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    Cervical Cancer Vaccine Shows Promise

    Vaccine's Maker Plans to File for FDA Review by Year's End

    Not Total Protection

    The vaccine doesn't prevent all cervical cancer. Some cervical cancers are caused by other factors.

    The vaccine would likely target women who haven't been exposed to HPV. The most likely candidates would be young women prior to the onset of sexual activity.

    "At this point, there is no data suggesting that the vaccine works on women who already have the infection," National Cancer Institute epidemiologist Allan Hildesheim, PhD, tells WebMD.

    It's not yet known how long the protection lasts, and if booster vaccines could extend the protection, says Hildesheim.

    Experts React

    "It seems like a very important advancement to me, from what I've seen. There's limited information at this point. [But] it looks very promising," says Hildesheim.

    "I think it has a good potential," says Lisa Flowers, MD, assistant professor of obstetrics and gynecology at Emory University's medical school.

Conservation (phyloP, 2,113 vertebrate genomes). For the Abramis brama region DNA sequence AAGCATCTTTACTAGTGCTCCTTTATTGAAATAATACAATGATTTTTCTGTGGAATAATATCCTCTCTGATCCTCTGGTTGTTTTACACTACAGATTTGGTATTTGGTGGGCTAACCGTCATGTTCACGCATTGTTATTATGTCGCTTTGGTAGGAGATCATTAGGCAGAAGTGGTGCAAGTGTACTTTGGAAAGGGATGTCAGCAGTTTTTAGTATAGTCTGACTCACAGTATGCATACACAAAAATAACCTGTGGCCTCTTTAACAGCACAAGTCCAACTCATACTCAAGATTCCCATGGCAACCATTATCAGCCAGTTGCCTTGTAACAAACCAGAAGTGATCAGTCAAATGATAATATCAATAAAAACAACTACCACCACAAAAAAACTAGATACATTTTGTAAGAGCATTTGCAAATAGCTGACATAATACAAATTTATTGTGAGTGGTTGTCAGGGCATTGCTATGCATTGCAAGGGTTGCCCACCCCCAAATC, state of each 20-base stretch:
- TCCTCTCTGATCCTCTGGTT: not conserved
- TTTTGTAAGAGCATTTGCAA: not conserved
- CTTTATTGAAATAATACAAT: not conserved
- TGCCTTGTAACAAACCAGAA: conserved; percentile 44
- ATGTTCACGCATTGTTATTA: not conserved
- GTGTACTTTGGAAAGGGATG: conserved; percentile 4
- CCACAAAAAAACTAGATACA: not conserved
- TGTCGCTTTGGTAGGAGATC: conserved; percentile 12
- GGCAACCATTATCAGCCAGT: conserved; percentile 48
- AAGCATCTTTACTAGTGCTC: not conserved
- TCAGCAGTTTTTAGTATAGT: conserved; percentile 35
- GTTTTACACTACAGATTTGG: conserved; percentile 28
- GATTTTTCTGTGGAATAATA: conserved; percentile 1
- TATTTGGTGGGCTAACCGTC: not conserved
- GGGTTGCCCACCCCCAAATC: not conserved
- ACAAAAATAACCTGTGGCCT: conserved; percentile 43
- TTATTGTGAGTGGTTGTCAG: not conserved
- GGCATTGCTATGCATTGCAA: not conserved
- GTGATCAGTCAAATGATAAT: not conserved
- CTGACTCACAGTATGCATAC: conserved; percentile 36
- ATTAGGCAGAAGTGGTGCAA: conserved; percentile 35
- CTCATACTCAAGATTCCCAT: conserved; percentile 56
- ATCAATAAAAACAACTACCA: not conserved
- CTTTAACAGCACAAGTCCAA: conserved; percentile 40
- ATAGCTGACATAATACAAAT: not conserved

"This is another exciting study which points to the likely availability of a vaccine for HPV, but it is critical [that] the data be peer-reviewed and published," states Debbie Saslow, PhD, in a statement emailed to WebMD.

    Saslow is the director of breast and gynecological cancers for the American Cancer Society (ACS).

    Next Steps

    "If and when the FDA approves the vaccine, federal advisory groups will decide whether to recommend the vaccine and if so under what conditions (e.g.: at what age, etc.)," states Saslow.

    The Gardasil phase III study participants were more than 12,000 women aged 16-26 years in 13 countries, states Merck's news release.

    "In the U.S., most women will have been exposed (through sexual activity) to HPV by age 23 and many by age 16," states Saslow. "It is likely that the vaccine will be more effective if given to younger girls, before the onset of sexual activity, but we have very little data from this age group."

    "While we have high rates of vaccination for infants and young children, it is more difficult to achieve wide participation in vaccination of older children and adolescents. This will be further complicated by the need for three doses," says Saslow.

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